8-12 July 2013
Africa/Johannesburg timezone
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NON-SPECIALIST: Numerical Modelling of Pavement Materials

Presented by Dr. Irvy (Igle) GLEDHILL on 10 Jul 2013 from 09:20 to 10:00
Type: Oral Presentation
Session: Applied
Track: Track F - Applied Physics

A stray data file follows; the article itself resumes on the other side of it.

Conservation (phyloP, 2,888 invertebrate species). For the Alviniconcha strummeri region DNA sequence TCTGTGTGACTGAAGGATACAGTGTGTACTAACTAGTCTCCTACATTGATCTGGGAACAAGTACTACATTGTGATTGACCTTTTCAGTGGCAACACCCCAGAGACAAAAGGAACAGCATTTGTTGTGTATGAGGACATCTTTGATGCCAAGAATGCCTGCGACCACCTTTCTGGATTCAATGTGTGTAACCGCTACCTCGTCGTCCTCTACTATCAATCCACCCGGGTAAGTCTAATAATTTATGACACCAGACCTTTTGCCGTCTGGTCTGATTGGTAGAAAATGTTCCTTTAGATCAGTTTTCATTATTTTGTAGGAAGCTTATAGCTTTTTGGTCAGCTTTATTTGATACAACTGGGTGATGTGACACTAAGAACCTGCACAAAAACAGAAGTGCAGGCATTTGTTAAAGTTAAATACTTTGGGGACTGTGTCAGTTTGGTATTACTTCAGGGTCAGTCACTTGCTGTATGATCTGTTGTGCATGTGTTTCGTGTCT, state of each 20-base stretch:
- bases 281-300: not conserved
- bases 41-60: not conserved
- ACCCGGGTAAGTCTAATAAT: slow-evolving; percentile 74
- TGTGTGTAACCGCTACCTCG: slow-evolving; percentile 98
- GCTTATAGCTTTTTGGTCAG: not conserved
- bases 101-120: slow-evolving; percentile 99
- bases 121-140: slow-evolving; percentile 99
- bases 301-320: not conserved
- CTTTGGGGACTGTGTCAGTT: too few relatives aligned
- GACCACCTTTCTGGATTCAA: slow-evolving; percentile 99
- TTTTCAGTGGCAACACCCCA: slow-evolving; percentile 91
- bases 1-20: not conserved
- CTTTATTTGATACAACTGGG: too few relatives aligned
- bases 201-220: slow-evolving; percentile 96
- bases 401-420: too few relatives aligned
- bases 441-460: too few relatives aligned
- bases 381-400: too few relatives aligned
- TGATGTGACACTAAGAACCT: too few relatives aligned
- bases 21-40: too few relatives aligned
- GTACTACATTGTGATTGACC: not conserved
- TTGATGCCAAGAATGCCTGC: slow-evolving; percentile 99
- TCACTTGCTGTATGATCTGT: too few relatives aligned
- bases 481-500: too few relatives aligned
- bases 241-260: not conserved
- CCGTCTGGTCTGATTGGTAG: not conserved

In the field of transport infrastructure, the properties of the pavement of roads and rail tracks play critical roles. The aim of this project is to understand the performance of roads as a function of particle shape using laser characterisation and laboratory tests (Anochie-Boateng et al., 2012). Statistical physics theories for simple shapes have been developed (Onsager, 1949), but numerical simulations provide a way to analyse the bulk properties of granular media for angular particle shapes. Rigid body dynamics are assumed. Discrete Element Models, DEM (Cundall and Strack, 1979), are becoming widely used, and a parallel investigation of dynamics in polyhedral particle DEM is under way (Munjiza, 2011). A more approximate, but much faster, method for hundreds of particles is to use physics engine software, which was developed for the fast-growing market for animation, robotics and virtual environments. The physics engine chosen for present purposes is PhysX™ (www.nvidia.com). The rigid body models are based on the constraint formulation of Hahn (1988) (Hahn, 1988) and further developed by Müller et al. (2008), and are based on stick-slip friction coefficients and coefficients of restitution which model inelastic collisions. An additional mechanism for kinetic energy damping is deactivation of particles having less than a defined threshold velocity. Spherical or polyhedral particles are confined to a rigid frictionless cylinder with a fixed base, and a frictionless platen is lowered into contact with the top particles. Axial stress is imposed by adding masses to the platen, and the axial strain is measured. Initial problems with imposed axial stress, and mitigation, are described. Stress-strain curves have been obtained. The failure mode of the numerical model under high stresses differs from the fracture of material particles. The effects of particle deactivation, friction coefficient, and particle shape (for regular solids) on the elastic modulus are shown and discussed.